Gold moved sideways for the last six weeks, with each rally and correction sparking either new hopes or new fears about the yellow metal. But focusing on such short-term volatility can rarely bring any good when it comes to long-term investments. That’s one of the things that my firm often stresses: One should always analyze the market from different perspectives and keep in mind their order of importance. This week, we will focus on the long term.
Another thing that we have already mentioned is that such universal commodities, which are traded on many exchanges and in many currencies like gold, ought to be assessed taking other currencies into consideration. Hence, to get a clearer picture of the situation in gold — distilled from the short-term noise, today we will focus mostly on long- and medium-term charts, as well as on the yellow metal priced in currencies other than the US dollar.
To see what awaits the gold price in February 2013, let’s turn to this week’s technical analysis. We will start with the yellow metal’s long-term chart (charts courtesy of http://stockcharts.com.)
Little change has been seen in this chart this week, but it is important for a reason that will be touched on when we summarize this essay. The bottom was very likely formed here a few weeks ago when gold prices dipped below the 300-day moving average, which is a very important long-term technical development. Prices now appear to be simply consolidating a bit, which is also in tune with the historical patterns – the rally didn’t always start in a volatile way after the final bottom was reached below the 300-day MA – but it happened eventually many times and on each occasion the rally was worth waiting for.
Let us now move on to the yellow metal’s medium-term chart. We will use GLD ETF as a proxy.
Here, we see that prices moved lower this week but are still above the declining short-term resistance line. While significant volatility has been seen on a short-term basis, the average price has moved very little over the last month and a half.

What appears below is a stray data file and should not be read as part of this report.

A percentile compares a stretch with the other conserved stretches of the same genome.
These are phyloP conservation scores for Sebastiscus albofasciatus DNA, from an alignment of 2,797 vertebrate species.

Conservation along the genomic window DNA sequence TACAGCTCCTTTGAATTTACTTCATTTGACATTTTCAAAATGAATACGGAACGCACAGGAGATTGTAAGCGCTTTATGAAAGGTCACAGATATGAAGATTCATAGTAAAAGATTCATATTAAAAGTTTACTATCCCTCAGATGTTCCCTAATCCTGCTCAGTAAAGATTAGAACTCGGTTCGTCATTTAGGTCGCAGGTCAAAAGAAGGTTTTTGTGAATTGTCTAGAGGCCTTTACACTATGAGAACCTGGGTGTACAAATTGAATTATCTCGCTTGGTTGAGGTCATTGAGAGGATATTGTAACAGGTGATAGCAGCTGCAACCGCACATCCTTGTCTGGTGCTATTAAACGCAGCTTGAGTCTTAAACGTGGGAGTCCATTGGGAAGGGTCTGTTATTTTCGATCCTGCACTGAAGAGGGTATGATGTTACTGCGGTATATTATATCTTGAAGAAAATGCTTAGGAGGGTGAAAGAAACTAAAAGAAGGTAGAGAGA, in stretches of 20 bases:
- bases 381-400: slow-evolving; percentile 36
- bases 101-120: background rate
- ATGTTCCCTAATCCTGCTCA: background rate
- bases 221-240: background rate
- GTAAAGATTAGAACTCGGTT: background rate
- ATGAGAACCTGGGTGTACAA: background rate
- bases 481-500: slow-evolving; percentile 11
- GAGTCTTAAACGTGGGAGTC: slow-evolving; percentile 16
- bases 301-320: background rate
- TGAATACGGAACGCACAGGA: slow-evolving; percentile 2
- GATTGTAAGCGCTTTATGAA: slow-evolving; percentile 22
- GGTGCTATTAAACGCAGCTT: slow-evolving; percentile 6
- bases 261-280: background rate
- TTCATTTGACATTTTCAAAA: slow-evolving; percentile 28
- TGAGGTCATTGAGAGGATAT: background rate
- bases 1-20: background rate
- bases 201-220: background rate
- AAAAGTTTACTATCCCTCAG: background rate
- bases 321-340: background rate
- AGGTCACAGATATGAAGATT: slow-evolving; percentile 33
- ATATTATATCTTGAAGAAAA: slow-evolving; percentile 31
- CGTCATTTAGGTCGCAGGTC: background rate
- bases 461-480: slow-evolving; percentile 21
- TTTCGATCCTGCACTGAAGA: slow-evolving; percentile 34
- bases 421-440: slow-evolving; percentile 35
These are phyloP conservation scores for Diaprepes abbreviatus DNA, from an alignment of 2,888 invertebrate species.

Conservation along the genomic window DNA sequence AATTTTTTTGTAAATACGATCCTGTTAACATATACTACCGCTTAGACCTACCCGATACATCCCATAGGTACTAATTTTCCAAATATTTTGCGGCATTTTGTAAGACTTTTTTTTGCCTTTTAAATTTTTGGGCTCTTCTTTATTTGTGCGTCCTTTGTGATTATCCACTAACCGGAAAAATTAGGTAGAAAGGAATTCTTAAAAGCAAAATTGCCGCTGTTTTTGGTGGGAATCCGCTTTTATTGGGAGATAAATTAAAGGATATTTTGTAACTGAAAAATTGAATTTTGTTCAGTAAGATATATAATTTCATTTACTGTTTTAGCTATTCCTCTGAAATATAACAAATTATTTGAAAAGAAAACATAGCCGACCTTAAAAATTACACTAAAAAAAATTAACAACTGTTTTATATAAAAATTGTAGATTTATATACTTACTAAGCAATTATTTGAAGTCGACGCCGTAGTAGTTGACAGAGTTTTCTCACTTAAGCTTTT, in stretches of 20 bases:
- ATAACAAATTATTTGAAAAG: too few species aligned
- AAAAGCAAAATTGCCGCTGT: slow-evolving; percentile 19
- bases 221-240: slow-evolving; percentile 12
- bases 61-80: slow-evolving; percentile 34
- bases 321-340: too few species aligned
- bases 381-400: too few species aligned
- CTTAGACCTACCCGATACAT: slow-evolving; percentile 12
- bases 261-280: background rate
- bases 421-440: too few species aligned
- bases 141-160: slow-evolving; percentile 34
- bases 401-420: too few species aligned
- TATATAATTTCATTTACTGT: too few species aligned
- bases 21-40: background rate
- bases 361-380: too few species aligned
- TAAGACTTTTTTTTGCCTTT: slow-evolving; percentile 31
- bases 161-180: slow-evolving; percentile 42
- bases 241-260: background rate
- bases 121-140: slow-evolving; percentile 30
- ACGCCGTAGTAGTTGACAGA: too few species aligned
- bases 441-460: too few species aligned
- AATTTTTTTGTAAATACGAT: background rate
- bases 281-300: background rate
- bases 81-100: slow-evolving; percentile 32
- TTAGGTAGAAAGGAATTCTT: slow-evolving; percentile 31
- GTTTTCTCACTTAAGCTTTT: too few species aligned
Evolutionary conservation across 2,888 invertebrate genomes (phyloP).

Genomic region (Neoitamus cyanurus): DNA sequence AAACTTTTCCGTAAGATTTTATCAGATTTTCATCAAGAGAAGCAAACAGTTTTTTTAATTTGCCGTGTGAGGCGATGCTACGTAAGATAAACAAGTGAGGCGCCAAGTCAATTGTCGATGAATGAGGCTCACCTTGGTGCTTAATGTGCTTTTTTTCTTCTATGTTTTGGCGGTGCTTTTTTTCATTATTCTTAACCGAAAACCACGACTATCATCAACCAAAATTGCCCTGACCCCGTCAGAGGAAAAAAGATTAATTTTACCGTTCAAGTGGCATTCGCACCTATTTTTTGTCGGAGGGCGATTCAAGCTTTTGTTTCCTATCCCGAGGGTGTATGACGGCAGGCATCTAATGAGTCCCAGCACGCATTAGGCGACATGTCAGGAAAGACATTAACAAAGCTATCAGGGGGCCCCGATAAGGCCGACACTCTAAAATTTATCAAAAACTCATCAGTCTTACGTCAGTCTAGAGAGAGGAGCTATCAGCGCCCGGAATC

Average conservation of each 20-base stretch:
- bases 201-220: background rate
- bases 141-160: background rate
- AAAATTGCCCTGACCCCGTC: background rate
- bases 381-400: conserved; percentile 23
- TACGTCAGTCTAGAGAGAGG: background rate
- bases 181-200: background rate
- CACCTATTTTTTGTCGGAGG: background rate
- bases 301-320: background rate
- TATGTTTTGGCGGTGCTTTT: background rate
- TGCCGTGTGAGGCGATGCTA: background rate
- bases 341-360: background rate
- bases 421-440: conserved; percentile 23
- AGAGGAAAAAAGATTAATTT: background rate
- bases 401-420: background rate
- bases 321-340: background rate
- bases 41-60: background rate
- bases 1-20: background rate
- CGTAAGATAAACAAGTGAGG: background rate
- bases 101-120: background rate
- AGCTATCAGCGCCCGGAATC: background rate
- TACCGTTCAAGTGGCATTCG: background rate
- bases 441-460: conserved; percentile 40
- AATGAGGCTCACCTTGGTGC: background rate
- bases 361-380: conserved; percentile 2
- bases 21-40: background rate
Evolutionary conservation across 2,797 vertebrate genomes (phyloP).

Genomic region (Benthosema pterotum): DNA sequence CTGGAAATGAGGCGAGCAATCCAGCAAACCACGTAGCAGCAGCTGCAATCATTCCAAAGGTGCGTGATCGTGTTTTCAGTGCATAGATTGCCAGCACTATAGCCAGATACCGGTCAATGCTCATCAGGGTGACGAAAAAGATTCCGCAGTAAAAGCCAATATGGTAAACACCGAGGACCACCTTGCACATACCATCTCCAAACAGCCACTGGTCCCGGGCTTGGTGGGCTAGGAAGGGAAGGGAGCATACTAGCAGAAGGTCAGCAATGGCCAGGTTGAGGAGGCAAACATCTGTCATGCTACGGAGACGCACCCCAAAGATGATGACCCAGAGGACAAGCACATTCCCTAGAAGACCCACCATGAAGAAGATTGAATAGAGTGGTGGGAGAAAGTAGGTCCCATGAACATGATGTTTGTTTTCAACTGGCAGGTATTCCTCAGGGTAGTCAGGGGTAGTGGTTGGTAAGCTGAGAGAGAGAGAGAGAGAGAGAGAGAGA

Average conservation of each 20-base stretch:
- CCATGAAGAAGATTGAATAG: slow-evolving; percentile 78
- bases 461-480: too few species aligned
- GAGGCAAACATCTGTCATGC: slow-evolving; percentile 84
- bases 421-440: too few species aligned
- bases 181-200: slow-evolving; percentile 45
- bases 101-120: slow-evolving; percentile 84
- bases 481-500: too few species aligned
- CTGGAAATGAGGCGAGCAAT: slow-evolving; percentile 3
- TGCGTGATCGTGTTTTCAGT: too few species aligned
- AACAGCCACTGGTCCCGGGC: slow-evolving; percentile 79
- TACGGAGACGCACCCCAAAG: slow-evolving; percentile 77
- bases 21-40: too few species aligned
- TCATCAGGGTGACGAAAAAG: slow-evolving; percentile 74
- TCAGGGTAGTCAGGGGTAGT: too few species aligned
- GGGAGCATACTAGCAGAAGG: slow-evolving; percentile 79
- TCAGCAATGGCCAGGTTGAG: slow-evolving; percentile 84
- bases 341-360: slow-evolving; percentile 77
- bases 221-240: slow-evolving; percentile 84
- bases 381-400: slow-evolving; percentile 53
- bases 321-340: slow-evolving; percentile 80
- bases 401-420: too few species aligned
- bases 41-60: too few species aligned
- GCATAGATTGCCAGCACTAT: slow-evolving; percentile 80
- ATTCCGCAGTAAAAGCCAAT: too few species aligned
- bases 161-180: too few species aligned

The situation is very similar to mid-2012, where back and forth price movement was eventually followed by a huge rally. Those whom were not prepared, say last August, would have missed a large part of the upside move.
The price action seen on Thursday was quite similar to January 11, which is when gold corrected after a short-term powerful upswing and managed to move higher before the end of the session. The outlook was bullish then and we think it’s bullish right now as well.
The rally will likely really pick up after gold moves above the declining medium-term resistance line (black ellipse on the above chart). However, does the move higher have to happen immediately?
Let us have a look at two charts featuring gold from the non-USD perspective.
We’ll start with gold priced in euros.
In this chart, we saw a breakdown below the rising resistance line and the next support line is at the 2012 low. Since this level has not been reached yet, it seems we could see some weakness on a short-term basis.
Does gold have to decline based on that – from the USD perspective? Not necessarily. Quite simply, gold could not rally immediately if the dollar declined. Gold priced in euros could move slightly lower; if gold then catches up or rallies more significantly than the dollar declines, the price of gold in euros would rally. This chart does have some clearly bearish implications, however.
Let us proceed to the second chart that shows a completely different picture: gold from the perspective of the Japanese yen.
Here, the outlook is bullish as a breakout above the 2011 high has been seen. More importantly, the breakout was verified as prices stayed there for more than three consecutive trading days.
Summing up, quite a few strong signals are seen in the gold charts this week. Gold price in euros is a bit bearish, and price volatility can be expected in the coming weeks. With so much going on, and so many factors in place, we feel we must emphasize keeping what’s most important right in front of you. This is crucial and is why we keep featuring gold from the very long-term perspective, even though quite often, there are little changes from week to week.
The main point is that gold moved below the 300-day moving average (after already a lengthy consolidation) and then back above it. This accompanied major bottoms in the past, and we think that another is once again behind us. The ongoing debate now is whether consolidation will end immediately or if we will witness more sideways trading before the rally proceeds. The fundamentals are in place and gold will seemingly have to eventually rally. Taking all volatility signals along with the long-term gold picture into account, it seems that the next move will be to the upside, not down, as the gold in euros picture might suggest. As far as long-term investments are concerned, we believe that staying in the market with your gold and silver holdings continues to be a good idea.
Thank you for reading. Have a great and profitable week!
For the full version of this essay and more, visit Sunshine Profits’ website.
By Przemyslaw Radomski, CFA Feb 01, 2013 3:50 pm